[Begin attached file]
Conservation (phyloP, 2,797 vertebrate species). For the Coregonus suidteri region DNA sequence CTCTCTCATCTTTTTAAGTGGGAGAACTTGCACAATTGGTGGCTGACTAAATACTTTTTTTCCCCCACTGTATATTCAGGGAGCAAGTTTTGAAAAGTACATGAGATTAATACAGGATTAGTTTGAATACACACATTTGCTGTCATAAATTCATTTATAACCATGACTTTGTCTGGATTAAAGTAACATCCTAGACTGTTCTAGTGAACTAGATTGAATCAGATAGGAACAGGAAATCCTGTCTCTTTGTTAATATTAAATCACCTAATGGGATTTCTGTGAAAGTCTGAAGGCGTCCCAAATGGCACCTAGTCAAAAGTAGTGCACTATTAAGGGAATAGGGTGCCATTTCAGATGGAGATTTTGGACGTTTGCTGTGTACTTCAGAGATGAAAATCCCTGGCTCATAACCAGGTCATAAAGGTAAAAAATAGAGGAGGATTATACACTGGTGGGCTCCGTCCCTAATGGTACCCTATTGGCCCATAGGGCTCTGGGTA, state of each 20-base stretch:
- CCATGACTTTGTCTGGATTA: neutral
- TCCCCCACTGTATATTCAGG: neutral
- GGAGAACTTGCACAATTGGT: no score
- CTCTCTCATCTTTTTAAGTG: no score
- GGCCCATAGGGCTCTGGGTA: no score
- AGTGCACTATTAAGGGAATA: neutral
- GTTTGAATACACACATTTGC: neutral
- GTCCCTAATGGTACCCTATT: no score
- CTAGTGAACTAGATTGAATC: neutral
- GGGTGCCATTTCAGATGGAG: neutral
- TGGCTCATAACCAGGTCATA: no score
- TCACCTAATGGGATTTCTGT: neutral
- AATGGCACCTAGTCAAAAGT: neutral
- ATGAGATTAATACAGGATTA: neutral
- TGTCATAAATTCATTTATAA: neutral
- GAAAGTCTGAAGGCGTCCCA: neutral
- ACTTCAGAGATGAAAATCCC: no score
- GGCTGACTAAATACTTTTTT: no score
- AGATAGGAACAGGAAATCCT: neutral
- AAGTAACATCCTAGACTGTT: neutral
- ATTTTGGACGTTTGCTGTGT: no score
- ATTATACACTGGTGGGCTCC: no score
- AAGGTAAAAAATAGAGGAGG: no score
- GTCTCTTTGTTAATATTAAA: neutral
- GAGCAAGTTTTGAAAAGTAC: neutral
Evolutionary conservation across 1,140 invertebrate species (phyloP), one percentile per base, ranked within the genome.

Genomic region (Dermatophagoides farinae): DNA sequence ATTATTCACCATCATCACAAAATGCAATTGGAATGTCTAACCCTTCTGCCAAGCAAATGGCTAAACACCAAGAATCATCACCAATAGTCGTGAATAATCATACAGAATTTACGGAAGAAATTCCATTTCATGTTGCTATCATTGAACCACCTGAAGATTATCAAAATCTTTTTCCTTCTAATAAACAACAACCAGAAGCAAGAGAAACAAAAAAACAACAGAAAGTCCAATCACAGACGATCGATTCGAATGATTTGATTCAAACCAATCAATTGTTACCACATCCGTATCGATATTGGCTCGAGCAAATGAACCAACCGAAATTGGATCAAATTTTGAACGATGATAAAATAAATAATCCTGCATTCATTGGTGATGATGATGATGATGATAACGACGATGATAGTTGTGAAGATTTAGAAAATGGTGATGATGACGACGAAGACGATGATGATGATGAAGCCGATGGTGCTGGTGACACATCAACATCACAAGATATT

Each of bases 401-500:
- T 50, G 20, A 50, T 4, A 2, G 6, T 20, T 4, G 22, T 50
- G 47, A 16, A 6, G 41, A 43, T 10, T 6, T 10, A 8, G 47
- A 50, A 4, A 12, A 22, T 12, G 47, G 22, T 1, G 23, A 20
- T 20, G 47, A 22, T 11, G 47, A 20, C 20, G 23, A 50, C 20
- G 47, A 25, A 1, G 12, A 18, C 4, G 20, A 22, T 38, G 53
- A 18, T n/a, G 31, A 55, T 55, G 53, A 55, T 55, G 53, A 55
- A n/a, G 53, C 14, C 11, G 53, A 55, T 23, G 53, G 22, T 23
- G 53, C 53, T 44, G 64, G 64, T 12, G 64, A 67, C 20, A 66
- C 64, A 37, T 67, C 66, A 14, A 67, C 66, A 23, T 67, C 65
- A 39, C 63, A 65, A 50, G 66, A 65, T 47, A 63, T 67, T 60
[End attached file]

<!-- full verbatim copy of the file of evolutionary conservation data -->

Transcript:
Conservation (phyloP, 2,797 vertebrate species). For the Coregonus suidteri region DNA sequence CTCTCTCATCTTTTTAAGTGGGAGAACTTGCACAATTGGTGGCTGACTAAATACTTTTTTTCCCCCACTGTATATTCAGGGAGCAAGTTTTGAAAAGTACATGAGATTAATACAGGATTAGTTTGAATACACACATTTGCTGTCATAAATTCATTTATAACCATGACTTTGTCTGGATTAAAGTAACATCCTAGACTGTTCTAGTGAACTAGATTGAATCAGATAGGAACAGGAAATCCTGTCTCTTTGTTAATATTAAATCACCTAATGGGATTTCTGTGAAAGTCTGAAGGCGTCCCAAATGGCACCTAGTCAAAAGTAGTGCACTATTAAGGGAATAGGGTGCCATTTCAGATGGAGATTTTGGACGTTTGCTGTGTACTTCAGAGATGAAAATCCCTGGCTCATAACCAGGTCATAAAGGTAAAAAATAGAGGAGGATTATACACTGGTGGGCTCCGTCCCTAATGGTACCCTATTGGCCCATAGGGCTCTGGGTA, state of each 20-base stretch:
- CCATGACTTTGTCTGGATTA: neutral
- TCCCCCACTGTATATTCAGG: neutral
- GGAGAACTTGCACAATTGGT: no score
- CTCTCTCATCTTTTTAAGTG: no score
- GGCCCATAGGGCTCTGGGTA: no score
- AGTGCACTATTAAGGGAATA: neutral
- GTTTGAATACACACATTTGC: neutral
- GTCCCTAATGGTACCCTATT: no score
- CTAGTGAACTAGATTGAATC: neutral
- GGGTGCCATTTCAGATGGAG: neutral
- TGGCTCATAACCAGGTCATA: no score
- TCACCTAATGGGATTTCTGT: neutral
- AATGGCACCTAGTCAAAAGT: neutral
- ATGAGATTAATACAGGATTA: neutral
- TGTCATAAATTCATTTATAA: neutral
- GAAAGTCTGAAGGCGTCCCA: neutral
- ACTTCAGAGATGAAAATCCC: no score
- GGCTGACTAAATACTTTTTT: no score
- AGATAGGAACAGGAAATCCT: neutral
- AAGTAACATCCTAGACTGTT: neutral
- ATTTTGGACGTTTGCTGTGT: no score
- ATTATACACTGGTGGGCTCC: no score
- AAGGTAAAAAATAGAGGAGG: no score
- GTCTCTTTGTTAATATTAAA: neutral
- GAGCAAGTTTTGAAAAGTAC: neutral
Evolutionary conservation across 1,140 invertebrate species (phyloP), one percentile per base, ranked within the genome.

Genomic region (Dermatophagoides farinae): DNA sequence ATTATTCACCATCATCACAAAATGCAATTGGAATGTCTAACCCTTCTGCCAAGCAAATGGCTAAACACCAAGAATCATCACCAATAGTCGTGAATAATCATACAGAATTTACGGAAGAAATTCCATTTCATGTTGCTATCATTGAACCACCTGAAGATTATCAAAATCTTTTTCCTTCTAATAAACAACAACCAGAAGCAAGAGAAACAAAAAAACAACAGAAAGTCCAATCACAGACGATCGATTCGAATGATTTGATTCAAACCAATCAATTGTTACCACATCCGTATCGATATTGGCTCGAGCAAATGAACCAACCGAAATTGGATCAAATTTTGAACGATGATAAAATAAATAATCCTGCATTCATTGGTGATGATGATGATGATGATAACGACGATGATAGTTGTGAAGATTTAGAAAATGGTGATGATGACGACGAAGACGATGATGATGATGAAGCCGATGGTGCTGGTGACACATCAACATCACAAGATATT

Each of bases 401-500:
- T 50, G 20, A 50, T 4, A 2, G 6, T 20, T 4, G 22, T 50
- G 47, A 16, A 6, G 41, A 43, T 10, T 6, T 10, A 8, G 47
- A 50, A 4, A 12, A 22, T 12, G 47, G 22, T 1, G 23, A 20
- T 20, G 47, A 22, T 11, G 47, A 20, C 20, G 23, A 50, C 20
- G 47, A 25, A 1, G 12, A 18, C 4, G 20, A 22, T 38, G 53
- A 18, T n/a, G 31, A 55, T 55, G 53, A 55, T 55, G 53, A 55
- A n/a, G 53, C 14, C 11, G 53, A 55, T 23, G 53, G 22, T 23
- G 53, C 53, T 44, G 64, G 64, T 12, G 64, A 67, C 20, A 66
- C 64, A 37, T 67, C 66, A 14, A 67, C 66, A 23, T 67, C 65
- A 39, C 63, A 65, A 50, G 66, A 65, T 47, A 63, T 67, T 60